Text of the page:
With the support of traditional authorities and the involvement of long-time community members as game guards, attitudes toward wildlife began to change.

The MET has begun a strategic programme to translocate some of the burgeoning rhino population in national parks into conservancies and to private custodians who meet stringent criteria, including the establishment of their own game guards, who are trained in tracking and data collection by the SRT.

Before rhinos are translocated into historical range areas, the approval of local citizens must be obtained. Once approved by the community, an integral part of the reintroduction process is to bring the still-tranquillised rhino to a place where it may be seen and touched by community members, who give it a name before it is released.

Desert adapted black rhino by Piers L'estrange.

Desert adapted black rhino by Piers L’estrange.

The animal thereby becomes a part of the community, rather than being viewed as something forced upon it by others. “We have translocated quite a few breeding populations to communal conservancies under the custodian programme, and have not yet lost one to poaching,” notes Mr du Preez.

He went on to say that the SRT was an important strategic partner of the MET in the north-western region. “The Trust assists us in implementing rhino strategies, such as expanding the range, and supplementing small populations,” he said.  “Without its participation, our chances of successfully conserving the Kunene population would be significantly endangered.”

“I want to make it very clear that here in Namibia we have zero tolerance for poaching… It is no secret that our country is a world leader in rhino conservation and we are extremely proud of that achievement,” says Netumbo Nandi-Ndaitwah, Namibian Minister of Environment and Tourism.

The SRT works hand-in-hand with Government to carry out its programmes, providing training in tracking and monitoring rhinos for MET personnel, conservancy guards, the staff of freehold rhino custodians, and others. The NGO conducts joint patrols with the MET, Community Game Guards, and other agencies, and collects extensive data for inclusion in the national database.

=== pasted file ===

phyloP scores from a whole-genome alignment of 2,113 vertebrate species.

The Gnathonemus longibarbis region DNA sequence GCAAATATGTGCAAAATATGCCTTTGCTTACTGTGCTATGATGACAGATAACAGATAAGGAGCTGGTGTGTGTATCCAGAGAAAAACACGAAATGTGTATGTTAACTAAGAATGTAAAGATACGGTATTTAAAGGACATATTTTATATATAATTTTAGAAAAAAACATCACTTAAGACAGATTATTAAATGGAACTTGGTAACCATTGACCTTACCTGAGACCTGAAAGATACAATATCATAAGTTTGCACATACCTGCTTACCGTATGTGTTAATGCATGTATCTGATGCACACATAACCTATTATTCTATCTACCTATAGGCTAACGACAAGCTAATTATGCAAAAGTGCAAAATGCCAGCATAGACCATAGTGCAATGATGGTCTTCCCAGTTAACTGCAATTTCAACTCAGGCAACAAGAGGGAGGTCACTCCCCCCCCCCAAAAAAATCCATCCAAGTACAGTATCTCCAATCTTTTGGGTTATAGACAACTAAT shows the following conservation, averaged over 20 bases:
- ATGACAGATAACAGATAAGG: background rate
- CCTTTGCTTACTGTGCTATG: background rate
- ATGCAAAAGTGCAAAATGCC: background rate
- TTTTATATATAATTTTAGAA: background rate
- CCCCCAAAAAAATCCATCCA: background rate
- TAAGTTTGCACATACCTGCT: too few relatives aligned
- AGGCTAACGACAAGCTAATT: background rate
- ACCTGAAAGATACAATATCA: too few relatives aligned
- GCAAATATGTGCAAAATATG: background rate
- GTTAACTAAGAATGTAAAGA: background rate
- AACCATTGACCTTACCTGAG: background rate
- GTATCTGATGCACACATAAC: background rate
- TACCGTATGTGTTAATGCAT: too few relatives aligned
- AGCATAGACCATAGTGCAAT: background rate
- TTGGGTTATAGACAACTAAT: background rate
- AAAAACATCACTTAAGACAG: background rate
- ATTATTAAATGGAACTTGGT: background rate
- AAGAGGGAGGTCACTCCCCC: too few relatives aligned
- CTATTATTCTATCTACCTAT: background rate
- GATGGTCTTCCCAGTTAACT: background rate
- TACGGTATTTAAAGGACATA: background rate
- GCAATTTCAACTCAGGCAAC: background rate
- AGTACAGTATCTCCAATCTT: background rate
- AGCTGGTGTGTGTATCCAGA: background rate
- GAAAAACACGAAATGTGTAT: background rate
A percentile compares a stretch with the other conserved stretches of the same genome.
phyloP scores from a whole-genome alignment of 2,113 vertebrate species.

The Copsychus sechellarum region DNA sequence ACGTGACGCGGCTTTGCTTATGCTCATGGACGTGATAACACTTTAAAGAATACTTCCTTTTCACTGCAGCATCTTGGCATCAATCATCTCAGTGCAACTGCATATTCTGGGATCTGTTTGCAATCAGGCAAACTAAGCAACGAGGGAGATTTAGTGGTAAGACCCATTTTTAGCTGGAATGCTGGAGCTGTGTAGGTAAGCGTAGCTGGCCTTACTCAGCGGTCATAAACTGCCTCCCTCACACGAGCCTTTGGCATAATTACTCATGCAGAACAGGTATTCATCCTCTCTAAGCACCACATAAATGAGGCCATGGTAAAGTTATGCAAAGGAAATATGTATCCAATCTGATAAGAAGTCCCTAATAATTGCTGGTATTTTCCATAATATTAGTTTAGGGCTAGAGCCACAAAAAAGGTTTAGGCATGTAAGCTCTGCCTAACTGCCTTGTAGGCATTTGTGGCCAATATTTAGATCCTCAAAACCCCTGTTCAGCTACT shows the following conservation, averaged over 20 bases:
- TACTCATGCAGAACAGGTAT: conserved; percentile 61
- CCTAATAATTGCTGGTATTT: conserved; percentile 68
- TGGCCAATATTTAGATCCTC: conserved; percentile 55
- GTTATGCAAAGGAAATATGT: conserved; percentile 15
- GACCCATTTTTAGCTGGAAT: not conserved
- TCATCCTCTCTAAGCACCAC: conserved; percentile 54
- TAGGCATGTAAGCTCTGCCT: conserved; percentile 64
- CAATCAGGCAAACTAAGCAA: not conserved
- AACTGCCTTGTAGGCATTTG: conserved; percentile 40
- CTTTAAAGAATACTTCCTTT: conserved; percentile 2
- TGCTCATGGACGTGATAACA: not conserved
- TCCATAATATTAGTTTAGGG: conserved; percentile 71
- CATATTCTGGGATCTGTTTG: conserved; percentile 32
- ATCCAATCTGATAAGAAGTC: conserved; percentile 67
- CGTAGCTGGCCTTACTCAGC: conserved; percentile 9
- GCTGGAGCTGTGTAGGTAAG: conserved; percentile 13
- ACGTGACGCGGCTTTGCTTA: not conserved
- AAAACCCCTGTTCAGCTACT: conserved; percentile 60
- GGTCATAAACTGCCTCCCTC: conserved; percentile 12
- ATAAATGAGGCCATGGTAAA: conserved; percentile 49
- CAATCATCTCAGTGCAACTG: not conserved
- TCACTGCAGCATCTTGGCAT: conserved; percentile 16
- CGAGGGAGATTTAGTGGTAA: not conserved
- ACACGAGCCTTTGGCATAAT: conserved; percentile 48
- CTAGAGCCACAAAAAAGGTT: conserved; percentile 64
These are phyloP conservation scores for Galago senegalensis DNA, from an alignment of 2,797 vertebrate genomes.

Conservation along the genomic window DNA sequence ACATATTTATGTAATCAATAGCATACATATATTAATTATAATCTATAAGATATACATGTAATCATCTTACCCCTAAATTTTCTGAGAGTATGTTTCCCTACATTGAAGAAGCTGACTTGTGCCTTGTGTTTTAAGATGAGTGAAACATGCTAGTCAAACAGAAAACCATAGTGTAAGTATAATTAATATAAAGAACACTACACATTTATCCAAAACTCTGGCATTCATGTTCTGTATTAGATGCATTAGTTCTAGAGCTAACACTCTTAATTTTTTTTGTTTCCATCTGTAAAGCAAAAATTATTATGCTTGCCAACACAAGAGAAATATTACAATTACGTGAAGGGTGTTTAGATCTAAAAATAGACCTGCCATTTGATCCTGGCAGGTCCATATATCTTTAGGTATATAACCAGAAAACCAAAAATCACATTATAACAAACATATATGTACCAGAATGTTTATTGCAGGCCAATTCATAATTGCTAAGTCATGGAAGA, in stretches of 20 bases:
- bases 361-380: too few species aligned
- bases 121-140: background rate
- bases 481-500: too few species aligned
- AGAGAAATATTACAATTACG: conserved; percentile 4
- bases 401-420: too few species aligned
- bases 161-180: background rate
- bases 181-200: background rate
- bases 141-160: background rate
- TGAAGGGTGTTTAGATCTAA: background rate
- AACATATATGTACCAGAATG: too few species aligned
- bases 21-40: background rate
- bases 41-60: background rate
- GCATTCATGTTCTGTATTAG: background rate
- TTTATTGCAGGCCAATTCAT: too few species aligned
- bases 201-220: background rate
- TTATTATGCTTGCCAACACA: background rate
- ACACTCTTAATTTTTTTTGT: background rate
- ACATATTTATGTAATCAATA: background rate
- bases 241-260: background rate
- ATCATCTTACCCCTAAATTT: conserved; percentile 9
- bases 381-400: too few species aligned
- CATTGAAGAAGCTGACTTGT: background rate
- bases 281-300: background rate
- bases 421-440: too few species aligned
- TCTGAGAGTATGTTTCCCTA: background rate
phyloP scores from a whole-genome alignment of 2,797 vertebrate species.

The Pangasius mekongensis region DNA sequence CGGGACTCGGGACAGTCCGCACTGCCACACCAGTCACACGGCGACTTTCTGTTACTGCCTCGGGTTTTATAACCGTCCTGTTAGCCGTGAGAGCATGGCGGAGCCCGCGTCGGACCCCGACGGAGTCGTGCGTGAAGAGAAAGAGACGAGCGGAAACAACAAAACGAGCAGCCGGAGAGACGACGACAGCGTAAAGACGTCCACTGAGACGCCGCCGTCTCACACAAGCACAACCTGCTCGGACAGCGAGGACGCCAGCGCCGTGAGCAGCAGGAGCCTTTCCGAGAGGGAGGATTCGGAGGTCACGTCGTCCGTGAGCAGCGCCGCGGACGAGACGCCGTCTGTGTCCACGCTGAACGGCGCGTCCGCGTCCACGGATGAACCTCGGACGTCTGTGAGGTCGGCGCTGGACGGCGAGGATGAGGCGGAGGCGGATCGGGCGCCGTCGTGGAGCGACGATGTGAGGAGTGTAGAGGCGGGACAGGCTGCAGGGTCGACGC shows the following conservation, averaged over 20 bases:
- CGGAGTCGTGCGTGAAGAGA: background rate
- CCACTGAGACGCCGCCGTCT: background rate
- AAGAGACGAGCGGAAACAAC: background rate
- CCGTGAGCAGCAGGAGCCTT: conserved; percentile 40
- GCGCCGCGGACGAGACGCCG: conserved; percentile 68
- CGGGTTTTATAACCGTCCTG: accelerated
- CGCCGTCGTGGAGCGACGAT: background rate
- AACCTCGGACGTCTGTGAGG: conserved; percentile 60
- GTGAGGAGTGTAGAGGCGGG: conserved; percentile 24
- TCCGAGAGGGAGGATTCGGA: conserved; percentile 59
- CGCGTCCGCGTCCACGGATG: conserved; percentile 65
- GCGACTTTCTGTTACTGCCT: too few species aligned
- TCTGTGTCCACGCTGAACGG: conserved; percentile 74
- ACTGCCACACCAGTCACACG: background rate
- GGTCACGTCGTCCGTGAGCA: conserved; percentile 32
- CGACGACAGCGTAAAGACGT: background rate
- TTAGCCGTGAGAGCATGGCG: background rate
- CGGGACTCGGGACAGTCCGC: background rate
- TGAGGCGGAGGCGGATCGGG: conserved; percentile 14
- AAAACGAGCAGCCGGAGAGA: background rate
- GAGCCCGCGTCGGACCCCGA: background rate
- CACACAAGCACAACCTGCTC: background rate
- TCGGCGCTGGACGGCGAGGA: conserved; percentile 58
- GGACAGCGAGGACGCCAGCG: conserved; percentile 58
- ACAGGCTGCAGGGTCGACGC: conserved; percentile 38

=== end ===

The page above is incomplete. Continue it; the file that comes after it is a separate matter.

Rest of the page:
The SRT has developed a Tracker Guide to ensure that all game guards receive the same training, and that data collected from different sources will be uniform. As a result, the reliability of the information added to the MET’s database is substantially improved. The Rhino Viewing Protocol ensures that trackers, tour guides, and other parties concerned will keep human-induced disturbance to an absolute minimum. (See box on page 19)

Other agencies also play an important role. The Integrated Rural Development and Nature Conservation (IRDNC) programme is an NGO that provides technical, logistical and financial support to more than 50 registered and emerging communal area conservancies.

Working with Rhino by Ginger Mauney

Working with Rhino by Ginger Mauney


Other key contributors to Namibia’s success include the Namibian Police (NAMPOL); INTERPOL; the Namibian Association of CBNRM Support Organisations (NACSO); and the South African conservation authorities. A recent agreement between the MET and communications giant MTC has resulted in the establishment of a Rhino Security SMS Hotline, to allow citizens to report any poaching incidents or suspicious activities.

With innovative thinking and strong leadership, rhino poaching in Namibia has reached an all-time low, an accomplishment of which government authorities are justifiably proud. With the continuing support of SRT, the many other governmental and non-governmental agencies involved, and most importantly, with the assistance and support of local communities, the black rhino may yet survive in the wild, to be appreciated by future generations.

55555 is the SMS ‘hotline’ for Namibians to call when they want to share information on anything that may threaten the safety of Namibia’s rhinos. It is an initiative between MTC, the local mobile service provider and Namibia’s Ministry of Environment and Tourism.

Go here for more information

This article appeared in the Autumn 2012 edition of Travel News Namibia.